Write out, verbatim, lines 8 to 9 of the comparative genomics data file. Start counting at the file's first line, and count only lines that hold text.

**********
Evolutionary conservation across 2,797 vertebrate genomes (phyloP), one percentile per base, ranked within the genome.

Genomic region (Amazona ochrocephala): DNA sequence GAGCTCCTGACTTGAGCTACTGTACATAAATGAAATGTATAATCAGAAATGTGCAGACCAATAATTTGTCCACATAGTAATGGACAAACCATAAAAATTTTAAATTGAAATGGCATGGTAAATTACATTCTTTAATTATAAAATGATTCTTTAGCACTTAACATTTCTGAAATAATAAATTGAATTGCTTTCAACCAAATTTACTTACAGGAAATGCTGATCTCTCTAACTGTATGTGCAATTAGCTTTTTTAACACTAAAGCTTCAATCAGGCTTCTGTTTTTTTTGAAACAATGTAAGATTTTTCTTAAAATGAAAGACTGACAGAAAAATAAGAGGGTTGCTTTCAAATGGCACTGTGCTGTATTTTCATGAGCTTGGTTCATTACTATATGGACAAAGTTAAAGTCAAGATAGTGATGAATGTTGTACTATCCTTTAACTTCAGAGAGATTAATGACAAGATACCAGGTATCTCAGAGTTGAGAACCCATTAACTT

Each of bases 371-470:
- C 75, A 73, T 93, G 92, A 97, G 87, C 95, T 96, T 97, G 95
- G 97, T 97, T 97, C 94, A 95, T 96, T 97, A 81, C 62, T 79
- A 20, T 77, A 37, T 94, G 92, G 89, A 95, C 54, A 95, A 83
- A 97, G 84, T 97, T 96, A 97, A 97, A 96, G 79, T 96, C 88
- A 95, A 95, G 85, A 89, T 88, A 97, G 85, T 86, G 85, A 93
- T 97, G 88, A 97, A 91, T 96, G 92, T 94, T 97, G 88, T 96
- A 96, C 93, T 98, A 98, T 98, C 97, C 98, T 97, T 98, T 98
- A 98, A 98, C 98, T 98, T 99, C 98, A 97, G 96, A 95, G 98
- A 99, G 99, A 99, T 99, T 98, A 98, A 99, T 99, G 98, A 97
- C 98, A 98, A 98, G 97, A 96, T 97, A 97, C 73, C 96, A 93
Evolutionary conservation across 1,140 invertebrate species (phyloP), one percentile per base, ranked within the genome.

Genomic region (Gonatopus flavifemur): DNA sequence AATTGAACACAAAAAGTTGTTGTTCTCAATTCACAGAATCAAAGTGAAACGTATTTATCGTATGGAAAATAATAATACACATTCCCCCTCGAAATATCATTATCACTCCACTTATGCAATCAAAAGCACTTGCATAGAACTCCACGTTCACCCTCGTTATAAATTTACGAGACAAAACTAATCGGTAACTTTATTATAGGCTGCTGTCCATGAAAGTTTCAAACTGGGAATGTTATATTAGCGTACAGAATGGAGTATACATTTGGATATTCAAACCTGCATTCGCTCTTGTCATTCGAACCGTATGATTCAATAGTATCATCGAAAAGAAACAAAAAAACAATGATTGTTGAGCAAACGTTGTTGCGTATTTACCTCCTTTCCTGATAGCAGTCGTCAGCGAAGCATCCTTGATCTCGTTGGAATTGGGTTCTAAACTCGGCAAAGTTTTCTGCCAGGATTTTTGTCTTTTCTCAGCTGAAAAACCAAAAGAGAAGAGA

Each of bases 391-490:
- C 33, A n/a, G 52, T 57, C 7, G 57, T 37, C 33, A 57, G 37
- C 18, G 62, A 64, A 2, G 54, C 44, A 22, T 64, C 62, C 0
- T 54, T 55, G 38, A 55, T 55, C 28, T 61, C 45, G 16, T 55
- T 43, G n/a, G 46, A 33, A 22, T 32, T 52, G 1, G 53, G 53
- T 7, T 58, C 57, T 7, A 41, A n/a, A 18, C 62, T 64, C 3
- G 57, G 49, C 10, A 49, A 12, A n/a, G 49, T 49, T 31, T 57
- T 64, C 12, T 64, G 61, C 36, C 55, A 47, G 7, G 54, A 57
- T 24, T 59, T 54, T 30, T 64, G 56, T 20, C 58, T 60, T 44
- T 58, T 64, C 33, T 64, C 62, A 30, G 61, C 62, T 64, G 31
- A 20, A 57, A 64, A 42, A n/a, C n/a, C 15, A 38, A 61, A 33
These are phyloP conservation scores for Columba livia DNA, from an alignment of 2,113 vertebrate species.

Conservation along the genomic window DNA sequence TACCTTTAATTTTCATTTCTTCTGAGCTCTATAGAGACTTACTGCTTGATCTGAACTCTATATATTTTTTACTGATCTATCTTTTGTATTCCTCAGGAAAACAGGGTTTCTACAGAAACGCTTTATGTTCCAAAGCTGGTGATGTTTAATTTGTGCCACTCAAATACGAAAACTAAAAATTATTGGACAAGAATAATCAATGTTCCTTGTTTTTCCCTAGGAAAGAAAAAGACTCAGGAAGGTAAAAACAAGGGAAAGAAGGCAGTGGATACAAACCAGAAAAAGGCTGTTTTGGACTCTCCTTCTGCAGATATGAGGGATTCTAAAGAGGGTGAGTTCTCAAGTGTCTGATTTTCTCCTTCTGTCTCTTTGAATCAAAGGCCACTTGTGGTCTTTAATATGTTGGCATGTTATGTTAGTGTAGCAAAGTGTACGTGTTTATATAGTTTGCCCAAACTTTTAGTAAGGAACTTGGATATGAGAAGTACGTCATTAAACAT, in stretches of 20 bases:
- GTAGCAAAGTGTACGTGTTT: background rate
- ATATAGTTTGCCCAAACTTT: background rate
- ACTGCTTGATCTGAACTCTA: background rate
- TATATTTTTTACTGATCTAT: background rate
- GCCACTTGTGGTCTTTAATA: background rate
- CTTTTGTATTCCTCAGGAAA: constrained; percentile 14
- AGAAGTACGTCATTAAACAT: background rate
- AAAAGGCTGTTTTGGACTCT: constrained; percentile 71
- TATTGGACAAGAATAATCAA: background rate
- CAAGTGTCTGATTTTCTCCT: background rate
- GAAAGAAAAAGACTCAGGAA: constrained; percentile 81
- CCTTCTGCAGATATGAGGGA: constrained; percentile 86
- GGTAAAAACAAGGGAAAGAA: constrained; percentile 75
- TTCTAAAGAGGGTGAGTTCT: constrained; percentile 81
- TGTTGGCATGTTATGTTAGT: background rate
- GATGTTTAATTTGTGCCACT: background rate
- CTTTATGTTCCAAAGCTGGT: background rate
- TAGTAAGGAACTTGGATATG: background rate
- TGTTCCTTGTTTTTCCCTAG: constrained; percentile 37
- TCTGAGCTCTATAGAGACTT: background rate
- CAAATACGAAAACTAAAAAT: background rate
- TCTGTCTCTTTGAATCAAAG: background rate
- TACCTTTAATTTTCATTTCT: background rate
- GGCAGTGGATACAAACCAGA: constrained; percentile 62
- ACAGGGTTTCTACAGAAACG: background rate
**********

- A 95, A 95, G 85, A 89, T 88, A 97, G 85, T 86, G 85, A 93
- T 97, G 88, A 97, A 91, T 96, G 92, T 94, T 97, G 88, T 96